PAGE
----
11. 1. Uncle Charlie's character: Upon first glance, you see a very well dressed man, very neat in appearance although it seems a bit strange that he's lying, fully dressed on the bed staring straight up at the ceiling - money carelessly tossed on a nightstand spilling onto the floor as though it was unimportant. Upon the entrance of his landlady, he doesn't turn towards her, doesn't move a muscle and speaks in a quiet monotone voice throughout their conversation and only once speaks directly to her when discussing the two men looking for him. He shows no emotion until she leaves, and in a dar
  12. 1. Describe how this opening is different from the multiple opening scenes you have seen in the Daily Doses from the British silent and/or sound period? The opening of 'Rebecca' was slower, obviously, than the previous opening scenes we have seen in the last couple of weeks, but it was also the first opening that was narrated by one of the characters. It was also different in that the childhood home of Maxim De Winter is a main character in the movie . 2. What are the Hitchcock 'touches' in this opening that help you identify this as a film directed by Alfred Hitchcock? The 'Po
  13. 1. The music is uplifting and has a lighthearted feel to it - almost peaceful. Then the wind carries the door back and the two men come in carrying luggage of various sorts and the clerk on the phone in a sort frenzied conversation gives the scene a sort of zany comedic feel. 2. Caldicott and Charters also add a comedic feel to the scene and throughout the movie as sort of a stand-up routine banter between them - and also, not unlike an old married couple. At times they seem to be in their own little world - wrapped up in the cricket game they are fearful of missing - sort of oblivious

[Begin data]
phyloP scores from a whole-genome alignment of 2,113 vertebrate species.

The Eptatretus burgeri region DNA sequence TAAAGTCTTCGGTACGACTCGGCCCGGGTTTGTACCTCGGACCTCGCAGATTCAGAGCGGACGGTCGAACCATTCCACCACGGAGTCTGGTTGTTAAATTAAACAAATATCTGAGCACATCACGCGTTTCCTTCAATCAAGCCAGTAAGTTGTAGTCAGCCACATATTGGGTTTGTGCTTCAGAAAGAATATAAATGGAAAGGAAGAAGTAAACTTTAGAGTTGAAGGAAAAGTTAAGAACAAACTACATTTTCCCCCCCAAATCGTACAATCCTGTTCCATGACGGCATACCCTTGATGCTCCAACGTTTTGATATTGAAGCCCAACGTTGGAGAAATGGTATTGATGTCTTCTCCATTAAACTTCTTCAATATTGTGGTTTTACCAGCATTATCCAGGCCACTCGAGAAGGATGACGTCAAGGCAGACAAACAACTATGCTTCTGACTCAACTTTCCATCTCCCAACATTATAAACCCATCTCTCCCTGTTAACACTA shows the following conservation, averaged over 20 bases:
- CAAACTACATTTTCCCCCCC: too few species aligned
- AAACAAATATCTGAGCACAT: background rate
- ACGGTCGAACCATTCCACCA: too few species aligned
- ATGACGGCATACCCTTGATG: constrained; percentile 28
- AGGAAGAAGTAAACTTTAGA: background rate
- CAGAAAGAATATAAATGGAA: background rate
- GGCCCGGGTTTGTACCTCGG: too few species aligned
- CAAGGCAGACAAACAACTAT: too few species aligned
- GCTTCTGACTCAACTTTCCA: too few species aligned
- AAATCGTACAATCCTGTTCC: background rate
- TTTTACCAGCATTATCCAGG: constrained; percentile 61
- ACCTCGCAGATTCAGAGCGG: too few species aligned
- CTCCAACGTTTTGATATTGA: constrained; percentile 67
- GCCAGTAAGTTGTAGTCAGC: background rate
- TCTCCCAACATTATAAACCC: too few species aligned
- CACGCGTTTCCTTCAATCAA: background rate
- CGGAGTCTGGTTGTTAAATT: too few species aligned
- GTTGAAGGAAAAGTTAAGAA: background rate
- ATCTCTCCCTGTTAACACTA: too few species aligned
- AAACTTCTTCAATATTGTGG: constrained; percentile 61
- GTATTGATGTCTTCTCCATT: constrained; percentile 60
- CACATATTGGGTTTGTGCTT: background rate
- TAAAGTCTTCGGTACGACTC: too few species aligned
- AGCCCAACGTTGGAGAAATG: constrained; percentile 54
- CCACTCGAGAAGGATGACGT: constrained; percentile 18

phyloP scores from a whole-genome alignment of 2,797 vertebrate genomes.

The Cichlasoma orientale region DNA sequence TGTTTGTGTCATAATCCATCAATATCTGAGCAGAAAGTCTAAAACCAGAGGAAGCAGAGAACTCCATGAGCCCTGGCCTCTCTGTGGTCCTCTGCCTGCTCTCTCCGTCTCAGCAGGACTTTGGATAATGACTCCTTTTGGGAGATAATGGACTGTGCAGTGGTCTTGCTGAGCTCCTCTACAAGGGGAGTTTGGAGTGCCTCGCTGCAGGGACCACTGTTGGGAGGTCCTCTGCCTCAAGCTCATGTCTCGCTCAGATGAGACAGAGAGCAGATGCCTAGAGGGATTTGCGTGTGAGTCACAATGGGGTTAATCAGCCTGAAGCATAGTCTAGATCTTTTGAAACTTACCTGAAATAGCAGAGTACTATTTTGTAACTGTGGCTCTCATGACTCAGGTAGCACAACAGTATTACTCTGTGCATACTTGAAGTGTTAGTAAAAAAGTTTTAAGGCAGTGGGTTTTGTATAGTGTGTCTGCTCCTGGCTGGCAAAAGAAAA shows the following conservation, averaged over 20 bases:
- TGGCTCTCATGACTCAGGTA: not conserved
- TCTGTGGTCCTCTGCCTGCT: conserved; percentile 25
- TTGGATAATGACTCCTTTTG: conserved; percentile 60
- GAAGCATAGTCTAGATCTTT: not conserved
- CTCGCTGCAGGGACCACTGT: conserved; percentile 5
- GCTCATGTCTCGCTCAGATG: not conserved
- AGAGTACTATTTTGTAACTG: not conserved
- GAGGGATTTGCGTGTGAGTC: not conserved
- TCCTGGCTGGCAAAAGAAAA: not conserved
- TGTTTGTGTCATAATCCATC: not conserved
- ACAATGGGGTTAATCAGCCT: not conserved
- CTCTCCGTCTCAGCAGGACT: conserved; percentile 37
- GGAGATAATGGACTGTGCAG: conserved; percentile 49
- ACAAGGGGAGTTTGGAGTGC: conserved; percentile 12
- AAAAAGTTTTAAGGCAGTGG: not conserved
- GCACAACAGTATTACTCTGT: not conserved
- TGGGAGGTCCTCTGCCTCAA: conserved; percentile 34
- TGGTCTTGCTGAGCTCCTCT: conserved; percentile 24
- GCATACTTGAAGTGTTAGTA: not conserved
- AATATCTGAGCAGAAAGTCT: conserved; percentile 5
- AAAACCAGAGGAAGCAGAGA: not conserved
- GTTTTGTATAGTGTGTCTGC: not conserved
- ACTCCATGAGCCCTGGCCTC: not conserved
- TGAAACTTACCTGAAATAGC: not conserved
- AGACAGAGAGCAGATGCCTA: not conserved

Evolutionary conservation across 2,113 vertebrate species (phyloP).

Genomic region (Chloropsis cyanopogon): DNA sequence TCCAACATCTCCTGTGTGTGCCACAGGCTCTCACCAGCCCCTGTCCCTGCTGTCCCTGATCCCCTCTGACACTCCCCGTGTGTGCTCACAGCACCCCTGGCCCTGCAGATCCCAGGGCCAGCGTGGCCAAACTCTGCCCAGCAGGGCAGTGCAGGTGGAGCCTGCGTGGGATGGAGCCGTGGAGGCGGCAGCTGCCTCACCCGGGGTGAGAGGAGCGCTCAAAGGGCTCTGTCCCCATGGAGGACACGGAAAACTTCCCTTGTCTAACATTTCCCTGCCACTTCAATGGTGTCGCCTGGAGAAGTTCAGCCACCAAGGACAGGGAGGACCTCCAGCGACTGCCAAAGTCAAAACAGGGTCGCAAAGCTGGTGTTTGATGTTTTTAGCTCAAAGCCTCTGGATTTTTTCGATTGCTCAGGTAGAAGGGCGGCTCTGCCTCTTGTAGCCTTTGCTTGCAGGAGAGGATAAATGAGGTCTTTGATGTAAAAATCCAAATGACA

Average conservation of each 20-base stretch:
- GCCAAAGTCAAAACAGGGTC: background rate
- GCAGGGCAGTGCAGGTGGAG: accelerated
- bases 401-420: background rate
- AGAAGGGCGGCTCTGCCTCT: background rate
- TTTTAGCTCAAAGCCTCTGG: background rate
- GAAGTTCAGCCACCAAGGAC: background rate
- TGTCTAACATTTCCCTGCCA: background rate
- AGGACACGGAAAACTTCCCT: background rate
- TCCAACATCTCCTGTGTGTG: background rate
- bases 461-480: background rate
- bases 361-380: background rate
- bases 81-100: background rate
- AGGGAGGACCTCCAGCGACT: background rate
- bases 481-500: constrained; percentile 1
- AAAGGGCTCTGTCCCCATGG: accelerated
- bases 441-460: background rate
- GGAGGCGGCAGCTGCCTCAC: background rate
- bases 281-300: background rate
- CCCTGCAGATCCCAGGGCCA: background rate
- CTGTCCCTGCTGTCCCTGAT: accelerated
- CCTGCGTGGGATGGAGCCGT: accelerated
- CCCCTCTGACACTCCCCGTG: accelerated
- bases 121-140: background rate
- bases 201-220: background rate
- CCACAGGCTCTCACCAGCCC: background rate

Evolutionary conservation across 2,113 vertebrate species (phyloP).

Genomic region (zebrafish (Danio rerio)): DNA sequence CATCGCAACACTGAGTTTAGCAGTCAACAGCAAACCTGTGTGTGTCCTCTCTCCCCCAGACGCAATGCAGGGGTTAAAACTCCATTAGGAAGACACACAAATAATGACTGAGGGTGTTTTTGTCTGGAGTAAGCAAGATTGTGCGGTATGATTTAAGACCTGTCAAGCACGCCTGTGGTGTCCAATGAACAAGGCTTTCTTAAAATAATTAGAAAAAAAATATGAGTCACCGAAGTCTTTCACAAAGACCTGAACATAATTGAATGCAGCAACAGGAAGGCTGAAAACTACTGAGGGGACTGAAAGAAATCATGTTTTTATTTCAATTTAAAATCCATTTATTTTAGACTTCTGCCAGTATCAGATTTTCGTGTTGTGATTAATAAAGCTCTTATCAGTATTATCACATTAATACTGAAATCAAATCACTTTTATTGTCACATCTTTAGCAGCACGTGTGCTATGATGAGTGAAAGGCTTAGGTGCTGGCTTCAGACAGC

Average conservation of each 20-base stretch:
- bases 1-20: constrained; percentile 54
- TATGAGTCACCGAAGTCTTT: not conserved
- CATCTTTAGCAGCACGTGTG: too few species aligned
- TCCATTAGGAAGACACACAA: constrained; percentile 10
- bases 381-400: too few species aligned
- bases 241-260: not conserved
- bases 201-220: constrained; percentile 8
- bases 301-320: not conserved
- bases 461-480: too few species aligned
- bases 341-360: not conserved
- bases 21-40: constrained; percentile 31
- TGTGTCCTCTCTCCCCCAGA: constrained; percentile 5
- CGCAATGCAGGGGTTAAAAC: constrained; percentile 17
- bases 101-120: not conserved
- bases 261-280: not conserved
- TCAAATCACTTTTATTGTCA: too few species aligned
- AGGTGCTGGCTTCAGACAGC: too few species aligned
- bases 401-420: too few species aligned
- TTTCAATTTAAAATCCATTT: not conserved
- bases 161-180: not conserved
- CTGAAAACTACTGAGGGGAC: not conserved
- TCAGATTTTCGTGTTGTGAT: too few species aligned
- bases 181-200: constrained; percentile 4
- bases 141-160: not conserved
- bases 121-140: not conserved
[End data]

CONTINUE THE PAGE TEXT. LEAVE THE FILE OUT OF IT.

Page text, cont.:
14. 1. Both The 39 Steps and The Man Who Knew Too Much open in very public settings and seemingly pleasant and jovial circumstances - except for the look Peter Lorre exchanges with the skier in The Man Who Knew Too Much. In that instance, you immediately get a sense of that something somewhat sinister is lurking beneath the surface. The 39 Steps is anything but that. The Ring starts out innocent enough but early on you see that the main female character is Jack's girl but is flirting with the rival boxes - trouble ahead is sense from that. 2. Yes, for the most part. In both The 39 Steps a
  15. 1. From the opening scene, you really can't tell what the plot may be, but the characters are interesting from the start. The recognition between Peter Lorre's character and the skier is palpable and you get the sense there are less than favorable feelings in that recognition. Peter Lorre (Abbott) seems nice enough with the brief interchange, but it does not seem genuine. There is something beneath the surface and the characters immediately become important before a plot becomes apparent. 2. Again, Peter Lorre's jovial character does not seem genuine and it makes you wonder what is b